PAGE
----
An article by the Associated Press, “Robots replacing factory workers at a faster pace,” states that mechanical means of production are getting cheaper and more adept at handling changes. The story says that in a report by Boston Consulting Group titled, “The Rise of Robotics,” cheaper, better robots will replace human workers in the world’s factories at a faster pace, pushing manufacturing labor costs down 16 percent over the next decade.
The story goes on to say that BCG predicts that investment in industrial robots will grow 10 percent a year in the world’s 25 biggest export nations through 2025, up from two percent to three percent a year now.
Looking for ways to cut overall production costs?
BCG forecasts that robots will cut labor costs by 33 percent in South Korea, 25 percent in Japan, 24 percent in Canada and 22 percent in the United States and Taiwan. Only ten percent of jobs that can be automated have already been taken by robots. By 2025, the machines will have more than 23 percent. BCG says robots are getting cheaper. The cost of owning and operating a robot spot welder, for example, has gone from $182,000 in 2005 to $133,000 last year, and will continue to drop. This is great news for manufacturers looking for ways to cut overall production costs.
The report states that new machines can do more things. New robots can operate in unpredictable environments and use improved sensors to react to the unexpected. According to RBC Global Asset Management, robots can be reprogrammed far faster and more efficiently than humans can be retrained when products are updated or replaced.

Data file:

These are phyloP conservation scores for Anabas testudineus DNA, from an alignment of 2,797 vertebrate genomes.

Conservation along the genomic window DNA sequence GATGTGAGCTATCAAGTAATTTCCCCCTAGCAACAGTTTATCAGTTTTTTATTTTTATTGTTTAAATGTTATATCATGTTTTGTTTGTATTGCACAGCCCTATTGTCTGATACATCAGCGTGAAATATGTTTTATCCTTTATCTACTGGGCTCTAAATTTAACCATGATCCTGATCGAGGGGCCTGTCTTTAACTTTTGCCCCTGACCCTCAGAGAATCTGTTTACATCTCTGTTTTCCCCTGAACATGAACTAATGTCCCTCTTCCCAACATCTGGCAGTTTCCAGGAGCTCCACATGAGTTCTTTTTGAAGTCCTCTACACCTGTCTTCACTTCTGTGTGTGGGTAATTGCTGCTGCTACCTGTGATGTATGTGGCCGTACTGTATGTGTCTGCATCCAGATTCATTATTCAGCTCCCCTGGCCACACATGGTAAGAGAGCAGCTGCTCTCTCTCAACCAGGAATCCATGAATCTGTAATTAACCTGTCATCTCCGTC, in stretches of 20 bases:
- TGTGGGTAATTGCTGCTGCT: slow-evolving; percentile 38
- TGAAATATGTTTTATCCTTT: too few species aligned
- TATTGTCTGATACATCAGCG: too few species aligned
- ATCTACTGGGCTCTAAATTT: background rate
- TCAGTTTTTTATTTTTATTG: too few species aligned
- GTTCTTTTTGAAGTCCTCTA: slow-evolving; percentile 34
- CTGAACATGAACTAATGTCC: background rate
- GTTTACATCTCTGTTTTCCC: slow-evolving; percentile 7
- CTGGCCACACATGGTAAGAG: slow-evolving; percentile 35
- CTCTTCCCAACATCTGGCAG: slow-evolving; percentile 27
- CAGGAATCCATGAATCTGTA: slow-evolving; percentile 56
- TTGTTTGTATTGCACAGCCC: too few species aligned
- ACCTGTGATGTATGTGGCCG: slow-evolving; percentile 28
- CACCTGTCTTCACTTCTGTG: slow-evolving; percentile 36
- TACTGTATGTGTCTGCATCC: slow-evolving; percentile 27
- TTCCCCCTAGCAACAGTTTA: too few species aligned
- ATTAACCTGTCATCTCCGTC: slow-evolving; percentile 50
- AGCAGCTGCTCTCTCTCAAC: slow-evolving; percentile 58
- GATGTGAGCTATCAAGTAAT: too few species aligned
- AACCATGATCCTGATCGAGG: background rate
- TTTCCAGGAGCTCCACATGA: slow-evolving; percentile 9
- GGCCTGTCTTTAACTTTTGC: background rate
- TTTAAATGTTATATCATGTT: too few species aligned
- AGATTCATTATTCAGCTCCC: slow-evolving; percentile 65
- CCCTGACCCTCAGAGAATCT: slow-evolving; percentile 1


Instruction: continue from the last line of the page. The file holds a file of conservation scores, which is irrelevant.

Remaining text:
As a manufacturer, you know that market pressures are requiring that businesses build more automation and increased flexibility into production facilities. Individual plants need to increase the number of products they can build, while exceeding their current quality targets and optimizing their shop floor footprint. More and more we see manufacturers beginning to rely on robotics and automation systems to help increase production efficiency and flexibility.
It is clear that robots can change how work gets done in the factory. The BCG report advises businesses to start preparing for the “robotic megatrend” by identifying, among other things, mission critical applications. Mission critical applications are considered tasks that demand exceptional precision, flexibility, or speed—such as electronic chip production—or require maneuvering in small spaces lending themselves to robotics.
“Companies are finding that advances in robotics and other manufacturing technologies offer some of the best opportunities to sharply improve productivity”- Harold Sirkin, senior partner, Boston Consulting Group
How can Siemens PLM Software help?
For many years, Siemens has led with robotics simulation and programming technologies that enable robots to improve manufacturing efficiency, accuracy, and productivity. Our solutions can help manufacturers to develop and simulate manufacturing processes for robotics applications, including tooling and peripherals. Engineers can also construct studies based on event-driven simulation capabilities and offline programming for automated systems.
Check out all of our robotics simulation and programming solutions here and don’t be late to the robotic megatrend party.
You are invited to the Plant Simulation Worldwide User Conference, June 15 – 17, 2015, Stuttgart, Germany. The 2014 Plant Simulation Worldwide User Conference was one of the most successful events in Plant Simulation discrete event simulation history! Participants from 17 nations joined the event to share the experiences of their daily work, exotic use cases, and tips on how to increase modeling speed and efficiency using Plant Simulation. This year’s conference is poised to deliver once again. You can learn more about the conference here.